By Bradley Saunders ,
Analytics Development Leader
12/10/2021 · 7 minutes read
Continuing pandemic challenges are driving businesses to focus on driving maximum efficiency from every cost line. Insurance is no different: it is critically important for businesses to ensure they are maximising insurance efficiency in terms of protection and cost.
To achieve that objective — especially in the current insurance market environment — there are few who would contest the importance of data and analytics. With the ongoing pricing, capacity, and coverage challenges, compounding financial difficulties as a result of the ongoing pandemic, most organisations are beginning to base their insurance purchasing decisions on more than purely the premiums they will pay.
Many have also redefined their risk tolerance and insurable risk appetite, and look to deploy analytics to inform a resetting of self-insured retention levels. But how else can data and analytics inform an organisation’s risk financing strategy? And, for those earlier on in their data and analytics journey, how do you get started?
The beginning of a journey to more advanced risk financing is acknowledging that insurance premium is not the full measure of the cost of an insurance programme. Rather, it is useful to use some form of “cost of risk” metric, which should at least span:
Organisations can go some way to compiling a historical view of average retained loss costs and premium and taxes based purely on historical data analysis of their own loss experience and paid premiums. With some work to appropriately band — and perhaps inflate — that historical data, an organisation can even form some hypothetical view of their future, expected “cost of risk” for given lines of insurance with differing hypothetical levels of self-insured retention.
A next step would be to factor in claims development and historical changes to base exposures. Further still would involve supplementing an organisation’s own historical experience with losses experienced by industry peers, to allow for the potential costs of historically avoided, but feasible loss events. This moves into the realms of predictive analytics. We now have a cost of risk view that also accounts for the costs of unrealised losses and provides visibility on potential loss volatility.
With these insights, an organisation should more confidently be able to forecast and visualise their retained (and transferred) loss costs under a range of self-insured retention strategies.
However, in many instances, an organisation’s insurance decision-making and/or ability to materially influence premium levels is no longer purely based on optimising levels of self-insured retention for individual lines of coverage. Many organisations are faced with further questions such as:
These questions above are perfectly answerable with an appropriate view of higher severity, lower probability loss outcomes, as generated by predictive analytics.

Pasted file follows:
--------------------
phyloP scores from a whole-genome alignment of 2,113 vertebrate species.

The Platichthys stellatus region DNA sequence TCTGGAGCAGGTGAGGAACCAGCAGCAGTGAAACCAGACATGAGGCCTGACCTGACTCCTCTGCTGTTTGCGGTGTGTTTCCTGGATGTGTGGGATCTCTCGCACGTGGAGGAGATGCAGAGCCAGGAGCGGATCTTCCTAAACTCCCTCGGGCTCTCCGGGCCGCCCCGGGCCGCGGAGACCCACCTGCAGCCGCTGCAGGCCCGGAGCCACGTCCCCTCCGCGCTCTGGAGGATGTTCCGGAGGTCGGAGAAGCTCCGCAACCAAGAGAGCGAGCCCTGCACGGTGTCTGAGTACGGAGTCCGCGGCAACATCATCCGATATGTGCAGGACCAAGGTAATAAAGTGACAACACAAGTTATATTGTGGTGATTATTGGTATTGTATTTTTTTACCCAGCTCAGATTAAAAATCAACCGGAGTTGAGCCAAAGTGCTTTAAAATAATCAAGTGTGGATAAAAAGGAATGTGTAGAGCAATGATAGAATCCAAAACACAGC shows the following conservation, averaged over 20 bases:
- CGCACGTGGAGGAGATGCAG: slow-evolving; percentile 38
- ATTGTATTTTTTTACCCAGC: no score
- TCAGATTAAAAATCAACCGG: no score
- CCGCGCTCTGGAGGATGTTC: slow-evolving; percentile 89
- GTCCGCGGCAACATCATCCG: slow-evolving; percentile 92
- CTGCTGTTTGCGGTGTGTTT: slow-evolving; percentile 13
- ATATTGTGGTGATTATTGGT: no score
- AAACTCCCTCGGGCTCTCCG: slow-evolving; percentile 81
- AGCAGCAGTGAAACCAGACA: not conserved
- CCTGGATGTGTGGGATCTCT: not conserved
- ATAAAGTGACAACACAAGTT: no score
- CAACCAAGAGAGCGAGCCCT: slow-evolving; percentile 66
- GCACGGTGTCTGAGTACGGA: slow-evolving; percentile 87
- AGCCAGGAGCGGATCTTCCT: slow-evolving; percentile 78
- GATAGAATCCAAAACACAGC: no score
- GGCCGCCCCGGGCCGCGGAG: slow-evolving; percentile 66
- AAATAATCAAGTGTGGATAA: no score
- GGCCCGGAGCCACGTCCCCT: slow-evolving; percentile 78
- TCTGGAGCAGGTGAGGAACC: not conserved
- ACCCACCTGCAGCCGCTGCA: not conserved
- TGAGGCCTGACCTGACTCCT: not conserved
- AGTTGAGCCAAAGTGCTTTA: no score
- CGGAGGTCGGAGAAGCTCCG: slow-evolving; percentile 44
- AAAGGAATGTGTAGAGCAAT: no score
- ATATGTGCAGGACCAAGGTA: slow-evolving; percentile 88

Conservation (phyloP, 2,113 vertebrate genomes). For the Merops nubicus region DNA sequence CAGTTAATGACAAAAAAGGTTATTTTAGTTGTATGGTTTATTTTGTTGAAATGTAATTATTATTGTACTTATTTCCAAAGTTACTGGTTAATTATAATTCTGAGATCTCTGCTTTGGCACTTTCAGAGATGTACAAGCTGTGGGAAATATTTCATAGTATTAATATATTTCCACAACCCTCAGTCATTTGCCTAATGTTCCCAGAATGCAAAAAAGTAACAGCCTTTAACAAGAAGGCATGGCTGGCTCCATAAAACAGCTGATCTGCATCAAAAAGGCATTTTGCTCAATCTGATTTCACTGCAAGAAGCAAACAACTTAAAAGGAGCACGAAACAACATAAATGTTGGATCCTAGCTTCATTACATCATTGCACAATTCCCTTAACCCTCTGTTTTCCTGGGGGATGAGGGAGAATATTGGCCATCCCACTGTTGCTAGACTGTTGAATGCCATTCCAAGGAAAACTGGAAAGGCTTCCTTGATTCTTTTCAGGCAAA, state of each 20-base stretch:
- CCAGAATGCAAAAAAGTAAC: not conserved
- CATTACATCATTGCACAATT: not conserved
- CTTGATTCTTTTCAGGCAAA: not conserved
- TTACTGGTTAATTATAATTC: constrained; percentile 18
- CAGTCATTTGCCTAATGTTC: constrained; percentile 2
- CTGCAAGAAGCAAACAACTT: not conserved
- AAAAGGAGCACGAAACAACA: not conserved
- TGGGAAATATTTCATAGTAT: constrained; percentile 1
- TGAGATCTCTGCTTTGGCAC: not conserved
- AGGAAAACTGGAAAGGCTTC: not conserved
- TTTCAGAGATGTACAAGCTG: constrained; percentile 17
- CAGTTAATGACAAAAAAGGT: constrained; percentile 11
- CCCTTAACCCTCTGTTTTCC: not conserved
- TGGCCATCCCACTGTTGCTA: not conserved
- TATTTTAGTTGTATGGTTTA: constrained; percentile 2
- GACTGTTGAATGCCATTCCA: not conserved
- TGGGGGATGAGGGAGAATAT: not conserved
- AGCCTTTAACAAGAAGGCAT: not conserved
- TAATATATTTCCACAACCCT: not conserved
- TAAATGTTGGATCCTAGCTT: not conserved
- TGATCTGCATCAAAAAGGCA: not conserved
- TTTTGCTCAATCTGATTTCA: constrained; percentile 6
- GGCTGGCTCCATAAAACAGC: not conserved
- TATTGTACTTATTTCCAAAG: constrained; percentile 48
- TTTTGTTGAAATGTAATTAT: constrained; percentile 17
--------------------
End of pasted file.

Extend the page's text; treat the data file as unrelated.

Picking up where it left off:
The first two questions above can be answered with analytics to derive a ratio of premium quoted or charged by the insurance against modelled losses forecast to be transferred to a given excess layer of insurance. This will enable organisations to identify the least financially efficient layers of insurance, or even layers that analytics would suggest to be surplus to requirements. They can then decide whether to continue buying that layer of insurance, to retain that risk, or explore ways to restructure the surrounding insurance layers to generate efficiencies.
By comparing the “value” derived from a given line of coverage to other lines of coverage in a client’s portfolio of insurance, it is also possible for organisations to use predictive analytics to determine on which lines their insurance budget is best prioritised.
Organisations will then find themselves equipped to inform advanced risk financing strategies, using data and analytics to identify the following:
1. The optimal levels of self-insured retention, both each-and-every loss and in the aggregate.
2. Appropriate limit purchasing and efficient structuring of excess insurance layers.
3. The most “valuable” lines of coverage within a portfolio of insurances, on which to prioritise limited insurance budgets on a risk-weighted basis.
The journey to maximising insurance efficiency is not completed overnight, but you can start right now. Reflect on whether you currently utilise data and analytics in your insurance decision-making and engage your risk adviser to discuss what level of support is appropriate for your current level of risk financing maturity. Start simple and trust the process, but make sure you are adequately equipped to make ever more complicated decisions around your financing of insurable risk.
 Unexpected loss outcomes.
 i.e. The amount of insurance they are willing to provide, measured by means of limit of indemnity.
 Which should then be considered in the context of factors such as industry benchmarking; estimated maximum loss calculations; commercial and contractual expectations or requirements; and insurable risk appetite.
 Defined as the beneficial reduction in retained losses and volatility that a particular insurance programme provides, in exchange for the premium charged — as suggested by predictive modelling.
 Optimal self-insured retentions being defined as those that drive the most financially efficient level of modelled retained loss costs vs. premiums charged for corresponding risk transfer.
 Lines of coverage that provide the greatest reduction in retained losses and volatility in exchange for the premium charged — as suggested by predictive modelling.